If you are worried about failure, the best way to get past this is to fail. It sounds like some kind of paradox, but what happens is that once you screw up big a few times, as long as you have the right mindset, it won't be a big deal the next time.

    Now I need to throw in a caution statement: there is a differences between not "caring" about screwing up and "caring" about screwing up. In the first instance, you take no action to learn and grow from your mistakes, and in the second situation it's the opposite.

    Other things that happens is that a) It humbles you, and allows you to be comfortable with yourself which may help with procrastination and b) It can actually motivate you more to do more since you really don't care about failing since you find its a very natural phenomenon to success.

    Also the reason I don't really talk about discipline in my response is that, what I have seen happen is you get some students who have been pressured most of their lives to do something by for example, their parents, and then when they have relative freedom in comparison to before, they end up in a situation where they literally do what they want and sometimes getting bad marks or even failing at their course. It is a new experience for them to not have that external pressure, and they might even find that they never actually go back to completing the course that they were in.

    I want to end my response with this: You are human. We are not machines. We make mistakes, we slack off, we have mid-life crisis and breakdowns, and sometimes we repeat our mistakes. The most important thing in my mind that a human being has, is the right attitude, and outlook in life. We can always fail, but our attitude can change that situation. Also when you deal with other people, a lot of them will not place all the emphasis on what you know, and everything you have done: if you don't want to better yourself and other people, it will show.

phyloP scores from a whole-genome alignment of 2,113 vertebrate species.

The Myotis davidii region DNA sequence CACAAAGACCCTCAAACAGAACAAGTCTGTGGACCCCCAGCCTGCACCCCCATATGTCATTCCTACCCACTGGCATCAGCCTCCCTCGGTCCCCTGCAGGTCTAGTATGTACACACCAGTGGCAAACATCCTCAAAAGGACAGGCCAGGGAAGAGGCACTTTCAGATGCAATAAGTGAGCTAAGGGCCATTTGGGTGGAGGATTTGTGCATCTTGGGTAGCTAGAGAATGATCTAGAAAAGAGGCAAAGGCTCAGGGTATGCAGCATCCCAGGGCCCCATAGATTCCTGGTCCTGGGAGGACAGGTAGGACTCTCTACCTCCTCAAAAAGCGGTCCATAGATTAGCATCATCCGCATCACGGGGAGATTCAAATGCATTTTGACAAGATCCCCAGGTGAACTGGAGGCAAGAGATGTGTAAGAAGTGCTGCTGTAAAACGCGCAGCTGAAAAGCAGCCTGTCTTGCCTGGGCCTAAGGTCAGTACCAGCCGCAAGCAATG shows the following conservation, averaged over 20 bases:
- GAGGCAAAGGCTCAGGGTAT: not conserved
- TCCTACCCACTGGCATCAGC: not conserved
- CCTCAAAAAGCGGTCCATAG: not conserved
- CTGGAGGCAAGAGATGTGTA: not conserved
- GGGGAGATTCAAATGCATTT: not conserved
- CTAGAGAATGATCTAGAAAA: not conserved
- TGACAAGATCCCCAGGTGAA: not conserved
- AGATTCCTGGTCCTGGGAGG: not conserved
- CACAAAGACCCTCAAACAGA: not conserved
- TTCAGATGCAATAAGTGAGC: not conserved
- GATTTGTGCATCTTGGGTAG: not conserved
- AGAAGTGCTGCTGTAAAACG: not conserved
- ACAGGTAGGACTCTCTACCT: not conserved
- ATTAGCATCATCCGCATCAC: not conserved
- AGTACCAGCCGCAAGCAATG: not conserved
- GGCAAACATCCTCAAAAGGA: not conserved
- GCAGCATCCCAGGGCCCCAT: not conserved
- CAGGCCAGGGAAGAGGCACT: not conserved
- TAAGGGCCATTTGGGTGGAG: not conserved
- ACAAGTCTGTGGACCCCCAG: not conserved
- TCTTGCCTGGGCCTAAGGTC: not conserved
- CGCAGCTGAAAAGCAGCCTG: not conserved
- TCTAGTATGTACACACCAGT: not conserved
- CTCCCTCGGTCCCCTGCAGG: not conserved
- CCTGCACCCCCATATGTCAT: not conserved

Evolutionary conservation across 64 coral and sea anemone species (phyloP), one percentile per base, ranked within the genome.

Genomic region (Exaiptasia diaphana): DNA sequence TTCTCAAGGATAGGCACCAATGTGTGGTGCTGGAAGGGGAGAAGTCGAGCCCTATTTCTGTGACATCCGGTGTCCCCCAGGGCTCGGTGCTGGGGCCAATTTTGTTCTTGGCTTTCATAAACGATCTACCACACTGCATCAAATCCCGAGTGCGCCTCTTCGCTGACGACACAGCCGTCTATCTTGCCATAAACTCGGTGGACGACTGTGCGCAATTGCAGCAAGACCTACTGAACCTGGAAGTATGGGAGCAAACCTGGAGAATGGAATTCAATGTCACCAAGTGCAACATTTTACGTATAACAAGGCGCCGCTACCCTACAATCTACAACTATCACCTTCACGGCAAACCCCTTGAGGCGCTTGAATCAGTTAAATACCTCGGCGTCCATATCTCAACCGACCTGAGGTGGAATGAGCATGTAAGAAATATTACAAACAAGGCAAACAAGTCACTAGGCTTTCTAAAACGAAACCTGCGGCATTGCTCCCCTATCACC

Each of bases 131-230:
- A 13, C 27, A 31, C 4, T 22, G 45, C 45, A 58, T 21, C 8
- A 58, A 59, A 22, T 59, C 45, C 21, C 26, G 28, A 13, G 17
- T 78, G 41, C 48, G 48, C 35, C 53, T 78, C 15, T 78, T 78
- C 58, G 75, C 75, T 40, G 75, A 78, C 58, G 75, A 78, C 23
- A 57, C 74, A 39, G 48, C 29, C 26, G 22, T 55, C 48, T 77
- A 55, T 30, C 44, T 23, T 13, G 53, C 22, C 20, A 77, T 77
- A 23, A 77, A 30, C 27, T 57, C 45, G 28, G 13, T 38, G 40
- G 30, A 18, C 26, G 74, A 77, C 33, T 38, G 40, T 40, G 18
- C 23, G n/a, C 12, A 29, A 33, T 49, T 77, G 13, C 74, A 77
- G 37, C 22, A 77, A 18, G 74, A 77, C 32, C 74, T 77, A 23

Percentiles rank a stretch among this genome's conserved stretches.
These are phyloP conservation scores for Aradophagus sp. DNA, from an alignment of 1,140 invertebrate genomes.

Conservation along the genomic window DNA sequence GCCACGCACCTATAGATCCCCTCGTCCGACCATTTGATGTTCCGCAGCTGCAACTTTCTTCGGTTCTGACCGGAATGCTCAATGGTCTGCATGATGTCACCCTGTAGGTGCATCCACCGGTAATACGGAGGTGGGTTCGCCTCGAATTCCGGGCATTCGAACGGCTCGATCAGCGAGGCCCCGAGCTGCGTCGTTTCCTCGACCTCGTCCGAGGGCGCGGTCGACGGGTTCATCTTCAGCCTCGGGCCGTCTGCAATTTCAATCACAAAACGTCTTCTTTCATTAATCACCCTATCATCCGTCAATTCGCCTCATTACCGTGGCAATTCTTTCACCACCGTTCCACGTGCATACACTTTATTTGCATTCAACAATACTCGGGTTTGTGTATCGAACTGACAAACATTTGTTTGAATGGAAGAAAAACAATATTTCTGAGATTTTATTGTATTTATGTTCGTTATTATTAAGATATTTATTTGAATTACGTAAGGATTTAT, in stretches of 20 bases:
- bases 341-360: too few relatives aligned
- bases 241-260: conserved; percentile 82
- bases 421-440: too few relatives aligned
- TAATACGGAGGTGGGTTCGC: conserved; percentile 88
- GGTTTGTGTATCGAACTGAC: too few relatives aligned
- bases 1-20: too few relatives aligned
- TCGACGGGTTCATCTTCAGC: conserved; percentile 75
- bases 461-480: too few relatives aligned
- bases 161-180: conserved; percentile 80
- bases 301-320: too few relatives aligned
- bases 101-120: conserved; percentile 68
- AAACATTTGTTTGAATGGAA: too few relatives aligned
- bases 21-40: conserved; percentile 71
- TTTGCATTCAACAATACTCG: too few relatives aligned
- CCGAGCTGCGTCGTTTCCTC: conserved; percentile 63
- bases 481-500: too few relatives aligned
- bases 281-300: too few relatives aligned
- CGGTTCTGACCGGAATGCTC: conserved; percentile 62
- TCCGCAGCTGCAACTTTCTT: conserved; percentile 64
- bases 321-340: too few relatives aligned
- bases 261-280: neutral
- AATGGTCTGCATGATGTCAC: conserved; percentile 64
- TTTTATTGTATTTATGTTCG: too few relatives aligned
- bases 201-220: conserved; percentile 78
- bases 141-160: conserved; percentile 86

Good luck for the future KrisOhn.
  4. Oct 5, 2011 #3
    I used to tell my students that if they wanted to feel OK in the FUTURE they have got to pay the price NOW. The price is that they got to do the work. Even if they do not like it. But then there is something else. When one settles down to do some work and tries to do it properly, that sort of repulsion for work starts to fade away.
    Perhaps this may work with you also.
  5. Oct 5, 2011 #4


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    I found some "tricks" that helped me when I was in college.

    A big one: routine. I do best when I stick to a routine. Do *not* wait to do something until you "feel like it". Set a schedule and stick to it.

    To study, I went to the same area in the same room at the library. Eventually my brain got trained so that as soon as I sat down and got my books out, I could focus quickly and stay focused a long time.

    Exercise regularly. This is so important! It keeps me from fidgeting - I can't focus if I can't relax.

    Don't short yourself on sleep. You've heard about people who are crazy successful and only sleep 3 hours a night? I'm 99.99% sure you aren't one of them. Sleep on a schedule - the same schedule every day.
  6. Oct 5, 2011 #5
    Definitely this! Once you have a routine, it becomes almost second nature.
  7. Oct 6, 2011 #6
    Thank you all very much for your replies, it makes me feel happy that people are willing to help.